This to address the point about ‘I didn’t want to deal with the “Expert Console” to really start tweaking’.

      I’m also using an NVIDIA GPU in my machine (Win7x64) with a massive 503.26 MB worth of general purpose driver that seems to cover all hardware, NVIDIA has built. Ever. Does not seem to be a problem – however, I switched off all gaming KI, all tweaks the NVIDIA Control Panel applet offers and all other things that could possibly interfere and let the OS do its job with a profile provided by DisplayCAL.

      So it could be that there’s one fraction of users who trust on reasonable defaults provided by the stuff they buy and install, which could cause trouble. And there is another fraction of users who dig into things and try to rule out influences that have nothing to do with the hardware itself.

      Just my 2ct.

  2. Kárpáti Sándor Avatar
    Kárpáti Sándor

    John, I respect your work to the maximum, but now you’re on the wrong track: you compared a completely new technology to the “two worst tools in the world” (i1D2 and Spyder 3) – of course, the new stuff is faster and more accurate – not surprisingly. :) Check out this: All older Spyders calibrates with ~200-250 Kelvins next to the reference, and even worse, the measuring of the dark tones are disastrous. Otherwise, the older Spyders had the drawback of precision, as they had 7 sensors against the 3 or 4 sensors of the other manufacturers: the mapping of the 7 sensors does not follow the characteristics of the human eye. They could no longer do anything else because the technology was not given: in chemical-based tristimulus colorimeters, the absorption filter is a liquid or gel that passes a certain wavelength and filters out the rest at the time, even plastic filters were associated with them, which also changed their optical properties over the time to complete the chaos) are using more modern, non-chemical based glass dichroic prisms / filters. In my opinion, SpyderX should have been compared with BasICColor Discus (which is the most accurate colorimeter on the market today as I know) or with the X-Rite i1 Display Pro (which is the fastest, but accurate with the 2nd – possibly ColorMunki Display) which is the same hardware but 3-4x slower) to compete with the same level of technology. Try any of them with DisplayCAL and you will see a whole new world (literally, on your monitor)! :)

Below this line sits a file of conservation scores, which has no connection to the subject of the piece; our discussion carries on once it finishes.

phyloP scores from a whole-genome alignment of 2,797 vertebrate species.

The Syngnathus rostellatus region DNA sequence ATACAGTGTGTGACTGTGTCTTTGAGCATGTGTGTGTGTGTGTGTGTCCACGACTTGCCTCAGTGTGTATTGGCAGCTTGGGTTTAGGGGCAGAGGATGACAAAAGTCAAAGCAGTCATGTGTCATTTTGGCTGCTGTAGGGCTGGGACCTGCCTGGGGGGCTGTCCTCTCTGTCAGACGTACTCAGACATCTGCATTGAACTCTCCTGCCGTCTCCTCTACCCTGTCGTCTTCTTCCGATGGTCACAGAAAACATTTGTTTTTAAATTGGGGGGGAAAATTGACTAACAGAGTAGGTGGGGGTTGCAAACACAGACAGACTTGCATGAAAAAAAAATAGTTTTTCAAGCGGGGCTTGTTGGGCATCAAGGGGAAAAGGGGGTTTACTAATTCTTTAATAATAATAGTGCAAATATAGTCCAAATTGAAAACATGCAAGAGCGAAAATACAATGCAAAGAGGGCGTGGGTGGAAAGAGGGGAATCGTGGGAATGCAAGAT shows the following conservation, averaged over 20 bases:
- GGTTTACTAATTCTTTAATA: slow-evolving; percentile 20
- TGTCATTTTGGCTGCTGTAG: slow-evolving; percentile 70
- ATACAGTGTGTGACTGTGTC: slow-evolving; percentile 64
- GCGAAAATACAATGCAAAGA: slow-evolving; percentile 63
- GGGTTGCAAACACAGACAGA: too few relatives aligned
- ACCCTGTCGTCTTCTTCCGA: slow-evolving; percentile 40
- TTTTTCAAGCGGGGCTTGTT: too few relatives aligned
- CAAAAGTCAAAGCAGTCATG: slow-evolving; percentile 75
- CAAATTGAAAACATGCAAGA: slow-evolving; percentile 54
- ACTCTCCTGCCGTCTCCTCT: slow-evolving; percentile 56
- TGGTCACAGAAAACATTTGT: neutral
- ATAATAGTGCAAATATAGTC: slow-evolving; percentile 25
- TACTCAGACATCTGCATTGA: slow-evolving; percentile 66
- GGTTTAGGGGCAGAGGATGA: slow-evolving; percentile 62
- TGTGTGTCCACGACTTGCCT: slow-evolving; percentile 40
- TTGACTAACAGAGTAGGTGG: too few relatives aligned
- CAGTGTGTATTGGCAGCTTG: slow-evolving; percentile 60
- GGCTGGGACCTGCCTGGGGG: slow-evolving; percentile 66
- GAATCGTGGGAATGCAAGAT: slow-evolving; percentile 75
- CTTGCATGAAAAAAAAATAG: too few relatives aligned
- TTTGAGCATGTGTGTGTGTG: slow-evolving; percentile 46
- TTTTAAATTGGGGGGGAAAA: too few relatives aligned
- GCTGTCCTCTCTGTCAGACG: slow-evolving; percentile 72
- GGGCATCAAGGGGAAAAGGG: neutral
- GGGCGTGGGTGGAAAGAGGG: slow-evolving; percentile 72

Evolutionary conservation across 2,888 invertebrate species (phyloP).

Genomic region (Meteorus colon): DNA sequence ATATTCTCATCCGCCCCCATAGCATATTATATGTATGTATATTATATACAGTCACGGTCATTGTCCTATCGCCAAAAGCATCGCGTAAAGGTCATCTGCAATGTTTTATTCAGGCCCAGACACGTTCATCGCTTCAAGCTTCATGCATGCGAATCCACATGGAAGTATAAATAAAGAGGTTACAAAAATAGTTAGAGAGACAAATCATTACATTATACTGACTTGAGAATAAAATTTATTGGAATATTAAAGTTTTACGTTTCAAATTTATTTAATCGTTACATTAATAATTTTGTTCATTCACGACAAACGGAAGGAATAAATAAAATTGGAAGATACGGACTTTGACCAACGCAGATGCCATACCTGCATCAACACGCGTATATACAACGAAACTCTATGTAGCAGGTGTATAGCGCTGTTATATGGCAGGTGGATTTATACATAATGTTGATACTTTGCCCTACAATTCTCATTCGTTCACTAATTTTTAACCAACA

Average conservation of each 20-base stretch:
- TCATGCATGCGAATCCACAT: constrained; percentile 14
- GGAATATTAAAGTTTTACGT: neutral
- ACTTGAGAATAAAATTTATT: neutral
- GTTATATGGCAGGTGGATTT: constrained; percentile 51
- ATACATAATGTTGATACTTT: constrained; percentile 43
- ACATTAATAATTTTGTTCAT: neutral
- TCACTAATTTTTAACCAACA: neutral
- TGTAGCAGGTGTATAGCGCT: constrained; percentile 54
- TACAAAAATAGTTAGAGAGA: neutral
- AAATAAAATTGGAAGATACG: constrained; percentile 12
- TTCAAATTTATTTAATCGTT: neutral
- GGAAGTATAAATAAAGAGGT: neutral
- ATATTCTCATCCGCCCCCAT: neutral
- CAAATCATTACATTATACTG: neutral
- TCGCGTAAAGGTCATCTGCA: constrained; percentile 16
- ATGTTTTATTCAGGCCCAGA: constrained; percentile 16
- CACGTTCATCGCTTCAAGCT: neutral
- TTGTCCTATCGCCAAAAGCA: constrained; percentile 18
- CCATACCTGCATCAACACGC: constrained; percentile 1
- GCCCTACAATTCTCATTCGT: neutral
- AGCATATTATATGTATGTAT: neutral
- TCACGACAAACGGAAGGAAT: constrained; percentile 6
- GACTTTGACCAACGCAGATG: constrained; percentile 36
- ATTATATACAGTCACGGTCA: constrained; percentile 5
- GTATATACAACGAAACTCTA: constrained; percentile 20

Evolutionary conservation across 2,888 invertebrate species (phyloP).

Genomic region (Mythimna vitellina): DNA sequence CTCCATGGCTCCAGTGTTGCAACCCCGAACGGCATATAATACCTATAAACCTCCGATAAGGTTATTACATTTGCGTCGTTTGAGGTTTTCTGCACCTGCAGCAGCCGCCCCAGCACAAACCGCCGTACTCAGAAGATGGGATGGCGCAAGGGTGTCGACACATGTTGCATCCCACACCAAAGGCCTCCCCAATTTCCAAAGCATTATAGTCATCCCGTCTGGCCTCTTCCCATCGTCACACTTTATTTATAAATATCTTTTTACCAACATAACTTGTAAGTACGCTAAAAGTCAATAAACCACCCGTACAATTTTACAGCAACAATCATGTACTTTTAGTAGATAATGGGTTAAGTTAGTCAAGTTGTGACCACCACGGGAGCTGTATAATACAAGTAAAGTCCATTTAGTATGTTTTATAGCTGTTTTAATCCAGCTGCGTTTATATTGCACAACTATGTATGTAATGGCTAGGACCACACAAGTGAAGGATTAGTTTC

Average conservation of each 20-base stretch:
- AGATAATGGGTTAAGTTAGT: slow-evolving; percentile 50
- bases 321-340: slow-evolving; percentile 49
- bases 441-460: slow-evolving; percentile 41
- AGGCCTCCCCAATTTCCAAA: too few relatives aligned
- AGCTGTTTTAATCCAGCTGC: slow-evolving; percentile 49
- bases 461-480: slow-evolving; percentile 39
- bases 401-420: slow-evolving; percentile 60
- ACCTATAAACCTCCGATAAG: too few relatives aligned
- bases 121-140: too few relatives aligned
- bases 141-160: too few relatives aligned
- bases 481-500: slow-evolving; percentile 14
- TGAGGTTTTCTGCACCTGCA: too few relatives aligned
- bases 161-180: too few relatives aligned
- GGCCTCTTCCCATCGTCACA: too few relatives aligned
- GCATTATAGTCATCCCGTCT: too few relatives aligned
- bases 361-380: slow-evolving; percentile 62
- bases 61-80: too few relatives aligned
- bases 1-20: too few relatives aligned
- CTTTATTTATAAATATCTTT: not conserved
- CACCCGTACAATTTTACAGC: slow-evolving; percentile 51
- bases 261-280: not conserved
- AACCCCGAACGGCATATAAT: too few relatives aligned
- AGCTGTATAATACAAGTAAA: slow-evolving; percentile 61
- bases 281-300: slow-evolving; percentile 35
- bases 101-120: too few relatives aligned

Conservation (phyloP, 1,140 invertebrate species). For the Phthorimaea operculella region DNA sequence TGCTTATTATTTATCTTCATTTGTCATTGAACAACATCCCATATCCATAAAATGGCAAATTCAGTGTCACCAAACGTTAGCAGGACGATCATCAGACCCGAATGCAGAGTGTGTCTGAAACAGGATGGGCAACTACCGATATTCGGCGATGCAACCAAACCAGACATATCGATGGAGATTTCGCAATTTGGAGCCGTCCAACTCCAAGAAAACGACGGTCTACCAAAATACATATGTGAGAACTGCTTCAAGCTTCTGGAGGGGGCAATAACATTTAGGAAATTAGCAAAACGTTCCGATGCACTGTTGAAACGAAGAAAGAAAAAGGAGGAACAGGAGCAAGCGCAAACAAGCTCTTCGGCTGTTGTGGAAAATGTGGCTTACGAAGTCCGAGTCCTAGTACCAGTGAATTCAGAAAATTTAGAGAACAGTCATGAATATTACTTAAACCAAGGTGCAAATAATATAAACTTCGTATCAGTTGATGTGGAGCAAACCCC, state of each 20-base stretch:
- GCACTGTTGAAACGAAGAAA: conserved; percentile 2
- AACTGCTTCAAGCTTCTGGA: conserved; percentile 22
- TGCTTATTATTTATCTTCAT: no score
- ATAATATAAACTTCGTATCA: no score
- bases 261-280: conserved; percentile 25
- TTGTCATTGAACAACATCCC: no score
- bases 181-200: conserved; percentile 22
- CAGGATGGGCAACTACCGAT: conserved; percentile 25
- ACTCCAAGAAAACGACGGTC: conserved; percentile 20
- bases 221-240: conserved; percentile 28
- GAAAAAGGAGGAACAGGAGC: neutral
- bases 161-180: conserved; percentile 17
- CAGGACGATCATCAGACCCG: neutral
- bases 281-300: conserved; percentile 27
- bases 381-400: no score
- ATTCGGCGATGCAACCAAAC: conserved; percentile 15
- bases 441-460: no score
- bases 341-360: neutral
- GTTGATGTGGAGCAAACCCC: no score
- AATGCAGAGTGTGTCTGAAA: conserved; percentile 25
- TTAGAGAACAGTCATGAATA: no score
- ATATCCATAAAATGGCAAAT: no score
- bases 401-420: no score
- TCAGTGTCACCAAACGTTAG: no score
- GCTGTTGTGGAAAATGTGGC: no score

Sorry for my english: not my native language. :)

  3. Francois Steenkamp Avatar
    Francois Steenkamp

    Good day

    I read your review regarding the spiderX. I am currently starting my career in video editing and color grading.

    As a result I am purchasing the necessary equipment. The i1 display and the spiderX elite are outside of my budget so my considerations are munki or the spyderX pro.

    As I understand they have the same hardware as the higher level tools, they are just software limited. As I understand I can however use displayCal if I need more advanced features like the video calibration targets but as I understand I can just manualy set the settings to resemble rec709 or what I need. Why do I need the targets? Spyder X doesnt support displayCal yet but I’m sure it will in the future?

    So my primary question is should I buy the slow but reliable munki or buy the new but risky spyderX pro and am I completely shooting myself in the foot not buying the elite or i1display pro. As buying one of those would stretch my budget very thin.

    Thank you very much
    Best regards

    1. Andreas Scheucher Avatar
      Andreas Scheucher

      Hi Francois,

      first I have to say, I did not use it myself up to now. But I have read some good things about an open source solution, which works with nearly every color calibration device out there on the market.

      It’s a command linke software called ArgylCMS ( and there is a GUI for it called DisplayCAL ( With them together you should get all the feature from cheaper devices.

      This means every feature of the software with the SpiderX Pro for example.

      I have to got through it and test it myself. I hope this helps.
      Best Andreas

  4. Mike Hammer Avatar
    Mike Hammer

    Hi John,
    Thanks for the article. As I have the same HP LP2475w monitor, would you please share the results from the calibration? RGB, brightness, contrast. Thanks a lot.